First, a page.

Defenceinfo Bureau Report
The Indian Army successfully test-fired Prithvi II, a medium range surface-to-surface ballistic missile from a defence base in Balasore district on Thursday, October, 04. The launch was described as part of a limited stock production test by the Indian army as the user being provided with logistic support from the DRDO. A missile was picked up randomly from the assembly lines and test fired successfully from a mobile platform based on the controversial Tatra vehicle. Prithvi II is 8.56 metre high and one meter thick with a launch weight of 4.6 tonne and a strike range of up to 350 km. It is powered by a liquid propellant and can operate with both liquid as well as solid fuel.
The very next day, Friday, 05 October, a user trial of a surface-to-surface ballistic missile, Dhanush, was carried out by the Indian Navy from a warship off the Odisha coast as part of a training exercise. Dhanush is a naval version of the Prithvi missile. The test firing was also successful. “All the mission objectives were met in a flawless performance. All the radars, telemetry stations and electro-optical systems tracked and evaluated the performance of the missile in real time,” said a defence official. A few weeks earlier yet another successful launch of the 3000 km range nuclear capable Agni-III missile from the Wheeler Island was carried out.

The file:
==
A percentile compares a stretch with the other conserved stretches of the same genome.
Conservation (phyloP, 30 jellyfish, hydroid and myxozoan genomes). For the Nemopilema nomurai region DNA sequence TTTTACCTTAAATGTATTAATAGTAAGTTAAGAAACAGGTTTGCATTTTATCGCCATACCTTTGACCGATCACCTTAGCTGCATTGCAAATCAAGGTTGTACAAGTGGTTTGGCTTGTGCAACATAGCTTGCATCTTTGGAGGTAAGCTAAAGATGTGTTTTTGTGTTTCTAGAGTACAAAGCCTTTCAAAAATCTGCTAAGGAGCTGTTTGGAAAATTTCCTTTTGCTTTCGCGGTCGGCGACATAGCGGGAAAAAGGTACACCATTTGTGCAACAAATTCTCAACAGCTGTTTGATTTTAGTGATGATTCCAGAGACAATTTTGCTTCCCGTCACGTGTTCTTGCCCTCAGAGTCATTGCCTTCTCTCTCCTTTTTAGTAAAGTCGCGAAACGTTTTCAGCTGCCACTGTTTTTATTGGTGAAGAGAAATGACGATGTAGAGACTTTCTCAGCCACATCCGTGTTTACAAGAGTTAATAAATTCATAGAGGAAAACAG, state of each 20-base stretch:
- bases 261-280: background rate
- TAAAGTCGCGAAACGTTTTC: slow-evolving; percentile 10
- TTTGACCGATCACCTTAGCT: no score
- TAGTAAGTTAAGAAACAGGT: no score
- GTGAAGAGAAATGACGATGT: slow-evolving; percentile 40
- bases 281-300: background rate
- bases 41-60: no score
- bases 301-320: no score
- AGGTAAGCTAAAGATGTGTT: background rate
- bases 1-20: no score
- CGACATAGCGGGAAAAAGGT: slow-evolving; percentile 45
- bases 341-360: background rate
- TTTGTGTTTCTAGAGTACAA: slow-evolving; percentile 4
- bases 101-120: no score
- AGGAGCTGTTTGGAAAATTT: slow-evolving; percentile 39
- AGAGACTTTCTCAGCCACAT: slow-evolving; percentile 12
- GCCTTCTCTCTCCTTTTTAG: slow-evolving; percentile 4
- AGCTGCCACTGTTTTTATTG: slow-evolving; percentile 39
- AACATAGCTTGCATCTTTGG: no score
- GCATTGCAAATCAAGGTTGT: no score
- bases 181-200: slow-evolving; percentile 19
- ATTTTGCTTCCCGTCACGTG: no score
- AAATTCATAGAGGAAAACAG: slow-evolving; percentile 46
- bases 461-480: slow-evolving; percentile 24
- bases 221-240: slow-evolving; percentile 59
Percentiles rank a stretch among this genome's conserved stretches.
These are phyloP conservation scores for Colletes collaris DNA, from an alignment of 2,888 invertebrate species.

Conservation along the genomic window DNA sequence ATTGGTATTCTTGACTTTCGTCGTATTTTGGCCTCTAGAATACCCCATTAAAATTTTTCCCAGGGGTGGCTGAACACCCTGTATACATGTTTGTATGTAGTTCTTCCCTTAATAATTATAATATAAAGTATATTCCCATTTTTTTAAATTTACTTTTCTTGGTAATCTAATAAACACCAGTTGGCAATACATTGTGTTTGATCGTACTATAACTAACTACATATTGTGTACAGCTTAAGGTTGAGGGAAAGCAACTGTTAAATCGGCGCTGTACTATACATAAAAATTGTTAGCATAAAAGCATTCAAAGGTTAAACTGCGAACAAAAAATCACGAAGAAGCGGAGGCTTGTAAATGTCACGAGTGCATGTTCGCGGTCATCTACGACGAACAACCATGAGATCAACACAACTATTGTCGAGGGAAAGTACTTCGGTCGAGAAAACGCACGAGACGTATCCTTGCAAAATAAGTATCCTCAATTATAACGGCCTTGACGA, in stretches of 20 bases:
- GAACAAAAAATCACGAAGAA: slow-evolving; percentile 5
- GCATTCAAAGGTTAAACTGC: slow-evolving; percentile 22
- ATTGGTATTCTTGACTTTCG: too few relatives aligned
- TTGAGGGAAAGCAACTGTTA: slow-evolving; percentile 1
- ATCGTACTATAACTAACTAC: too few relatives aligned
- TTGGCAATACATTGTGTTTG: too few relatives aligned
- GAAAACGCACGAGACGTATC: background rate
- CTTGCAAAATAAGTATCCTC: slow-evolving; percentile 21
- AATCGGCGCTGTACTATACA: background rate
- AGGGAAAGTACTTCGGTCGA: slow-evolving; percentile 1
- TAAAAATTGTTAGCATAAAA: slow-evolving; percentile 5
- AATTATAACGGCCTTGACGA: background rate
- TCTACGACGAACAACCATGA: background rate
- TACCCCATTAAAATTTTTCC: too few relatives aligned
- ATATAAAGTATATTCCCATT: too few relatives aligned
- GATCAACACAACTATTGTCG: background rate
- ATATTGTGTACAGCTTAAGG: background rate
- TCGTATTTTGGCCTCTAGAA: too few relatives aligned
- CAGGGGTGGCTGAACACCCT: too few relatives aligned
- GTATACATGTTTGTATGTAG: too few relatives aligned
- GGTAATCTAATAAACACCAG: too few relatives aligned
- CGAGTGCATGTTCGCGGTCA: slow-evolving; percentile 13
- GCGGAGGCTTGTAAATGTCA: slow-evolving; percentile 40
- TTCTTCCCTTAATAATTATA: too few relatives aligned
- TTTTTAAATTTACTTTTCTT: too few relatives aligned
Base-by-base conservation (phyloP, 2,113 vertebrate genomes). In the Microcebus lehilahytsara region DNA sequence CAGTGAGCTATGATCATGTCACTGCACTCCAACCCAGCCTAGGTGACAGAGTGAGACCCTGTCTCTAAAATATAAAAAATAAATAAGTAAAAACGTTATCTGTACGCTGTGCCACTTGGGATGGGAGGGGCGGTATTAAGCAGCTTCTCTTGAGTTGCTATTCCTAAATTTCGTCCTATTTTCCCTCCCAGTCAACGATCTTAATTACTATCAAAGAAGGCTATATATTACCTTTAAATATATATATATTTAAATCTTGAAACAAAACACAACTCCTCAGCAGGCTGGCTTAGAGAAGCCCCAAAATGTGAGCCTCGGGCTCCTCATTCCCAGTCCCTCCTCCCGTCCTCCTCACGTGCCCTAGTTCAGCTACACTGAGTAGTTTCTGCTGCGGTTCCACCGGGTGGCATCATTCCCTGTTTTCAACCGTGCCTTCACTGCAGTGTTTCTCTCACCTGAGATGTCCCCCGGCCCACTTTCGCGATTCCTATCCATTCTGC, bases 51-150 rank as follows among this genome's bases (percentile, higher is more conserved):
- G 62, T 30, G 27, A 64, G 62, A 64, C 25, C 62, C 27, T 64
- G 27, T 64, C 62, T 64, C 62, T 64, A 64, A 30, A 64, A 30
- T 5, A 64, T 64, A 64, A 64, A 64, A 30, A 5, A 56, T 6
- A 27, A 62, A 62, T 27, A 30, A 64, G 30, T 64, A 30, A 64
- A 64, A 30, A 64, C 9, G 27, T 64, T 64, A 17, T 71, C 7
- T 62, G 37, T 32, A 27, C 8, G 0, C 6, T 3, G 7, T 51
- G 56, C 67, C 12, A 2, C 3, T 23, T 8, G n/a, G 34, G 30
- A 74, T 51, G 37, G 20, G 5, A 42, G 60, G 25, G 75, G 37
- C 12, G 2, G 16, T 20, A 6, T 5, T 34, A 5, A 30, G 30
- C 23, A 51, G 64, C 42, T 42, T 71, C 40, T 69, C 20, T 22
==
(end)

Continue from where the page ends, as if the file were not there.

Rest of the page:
There has been a perceptible increase in the test firing of nuclear capable missiles in the recent past. This is an indication of the Strategic Force Command (SFC) of the Indian defence forces coming of age. The command has been raised as a tri-service organization with the mandate of controlling the missile capability of the nation. The large number of validation tests being conducted indicates that the SFC has its operating procedures and systems in place and is now fully operational. This is a welcome development given the missile threat being faced by India I from its immediate neighbourhood.